Drug Overdose Deaths Up Six-Hundred Percent in Twenty Years: Addiction Vs. Abuse

Overdose Daths Graph - USA Map

When we look at the drug problem in the U.S., the biggest shocker is how rapidly this issue went from being a problem to a crisis, a crisis to an epidemic, and an epidemic to a full-on National Public Health Emergency. What’s even more perturbing is the fact that the problem continued to increase every year, getting worse and worse each year, in spite of U.S. efforts to reduce it.

In these paragraphs, we will convey the sheer width and breadth of the American drug addiction epidemic. In just a few sentences, we will show the growth factor of the addiction crisis through drug abuse statistics, how the problem grew unchecked, why it won’t be stopped, and what we will have to do to reduce the emergency-level addiction epidemic.

Drug Overdose Death Rates to be Concerned About

Drug overdose death rates are the most indicative statistics that show where this country has gotten to with drug addiction and alcohol abuse. According to reports compiled by the Centers for Disease Control and Prevention, overdose rates have risen by more than six hundred percent from 1980 to 2014. The vast majority of this problem has occurred in the 21st century, with overdose statistics increasing by more than five hundred percent between 1999 and 2016.

Some areas are all but crippled by drug overdoses. Boone County, West Virginia experienced an eight-thousand percent increase in overdoses from 1999 to 2016. This county also coincidentally receives massive shipments of opioid pain reliever pharmaceuticals from Big Pharma distribution companies.

A Problem of Addiction, not Abuse

In light of all the miserable statistics above, here’s some good news. Deaths from other causes have dropped. Alcohol-related deaths have decreased by eight percent since the turn of the century. Suicide has decreased by eleven percent since the turn of the century. Deaths from domestic violence and abuse have dropped by forty-four percent.

Despaired man - drug abuse

The above deaths are called “Deaths of Despair.” When deaths of despair decrease yet drug overdoses increase, this tells us there is more at work here than despair-fueled addiction. The critical factor is, if people were seeking out drugs purely for despair felt in their lives and were then dying from those drugs, all of the other categories of “deaths of despair” would be increasing too.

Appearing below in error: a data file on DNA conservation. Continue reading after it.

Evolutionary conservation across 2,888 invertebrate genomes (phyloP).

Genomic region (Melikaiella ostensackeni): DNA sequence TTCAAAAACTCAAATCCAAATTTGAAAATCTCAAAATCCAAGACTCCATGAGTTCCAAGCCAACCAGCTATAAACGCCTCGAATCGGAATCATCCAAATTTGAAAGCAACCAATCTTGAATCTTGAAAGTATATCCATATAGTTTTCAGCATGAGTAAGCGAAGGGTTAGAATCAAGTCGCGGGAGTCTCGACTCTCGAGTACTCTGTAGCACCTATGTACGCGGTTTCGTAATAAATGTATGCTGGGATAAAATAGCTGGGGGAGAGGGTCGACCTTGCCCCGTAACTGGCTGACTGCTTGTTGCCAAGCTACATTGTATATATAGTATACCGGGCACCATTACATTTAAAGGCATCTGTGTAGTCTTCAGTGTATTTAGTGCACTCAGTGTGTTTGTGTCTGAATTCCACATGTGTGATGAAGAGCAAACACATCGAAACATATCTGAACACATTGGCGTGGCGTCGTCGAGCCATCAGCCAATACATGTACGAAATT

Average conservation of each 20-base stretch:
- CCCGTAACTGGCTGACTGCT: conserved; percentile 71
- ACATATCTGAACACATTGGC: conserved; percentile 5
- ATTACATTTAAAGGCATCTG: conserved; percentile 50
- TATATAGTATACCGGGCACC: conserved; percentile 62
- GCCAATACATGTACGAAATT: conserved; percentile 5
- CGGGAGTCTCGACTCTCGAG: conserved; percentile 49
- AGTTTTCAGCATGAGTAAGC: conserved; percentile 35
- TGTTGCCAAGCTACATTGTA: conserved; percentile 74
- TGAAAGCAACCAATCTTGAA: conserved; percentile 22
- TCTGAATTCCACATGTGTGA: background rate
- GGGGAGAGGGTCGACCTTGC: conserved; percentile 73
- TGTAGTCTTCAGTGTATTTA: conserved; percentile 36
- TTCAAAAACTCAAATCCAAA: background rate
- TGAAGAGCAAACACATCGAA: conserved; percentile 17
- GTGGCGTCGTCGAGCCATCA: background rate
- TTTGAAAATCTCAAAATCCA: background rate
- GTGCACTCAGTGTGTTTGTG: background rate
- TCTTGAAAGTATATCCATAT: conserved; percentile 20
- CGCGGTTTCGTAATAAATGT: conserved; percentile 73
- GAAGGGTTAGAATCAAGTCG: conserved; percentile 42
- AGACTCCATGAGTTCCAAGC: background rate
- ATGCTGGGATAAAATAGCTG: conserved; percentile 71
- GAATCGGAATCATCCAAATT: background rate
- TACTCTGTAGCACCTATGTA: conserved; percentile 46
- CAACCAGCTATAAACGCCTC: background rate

But they are not.

This tells us that we have an overdose epidemic that is being caused by something other than just classic, American, miserable drug abuse. This is an addiction problem, not an abuse problem.

What this means is that Americans are being duped into taking drugs that ultimately addict them, that ultimate kill them. Are millions of Americans still abusing drugs for the sake of abusing drugs? Absolutely. Are millions more than that having pharmaceutical drugs forced on them? Drugs that then prove to be lethal? Without a doubt.

A combination of the pharmaceutical industry’s increase in the prescribing of powerful, mind-altering prescription drugs coupled with increases in medical marijuana legalization and the constant increase of other drugs brought into the country as “Black Market alternatives to prescription drugs” we have a nation that has a drug for everything. That is never a good solution.

To make significant, lasting change in our country’s National Public Health Emergency, we will have to rehabilitate all who are addicted. But we will have to do far more than just that. We will have to change the way we approach medicine, and we will have to get out of this twisted thinking where we use pills to solve our problems for us. That doesn’t work.

A sober nation with reduced addiction problems is within reach, but it will take a lot of effort and changed viewpoints for us to get there.




After working in addiction treatment for several years, Ren now travels the country, studying drug trends and writing about addiction in our society. Ren is focused on using his skill as an author and counselor to promote recovery and effective solutions to the drug crisis. Connect with Ren on LinkedIn.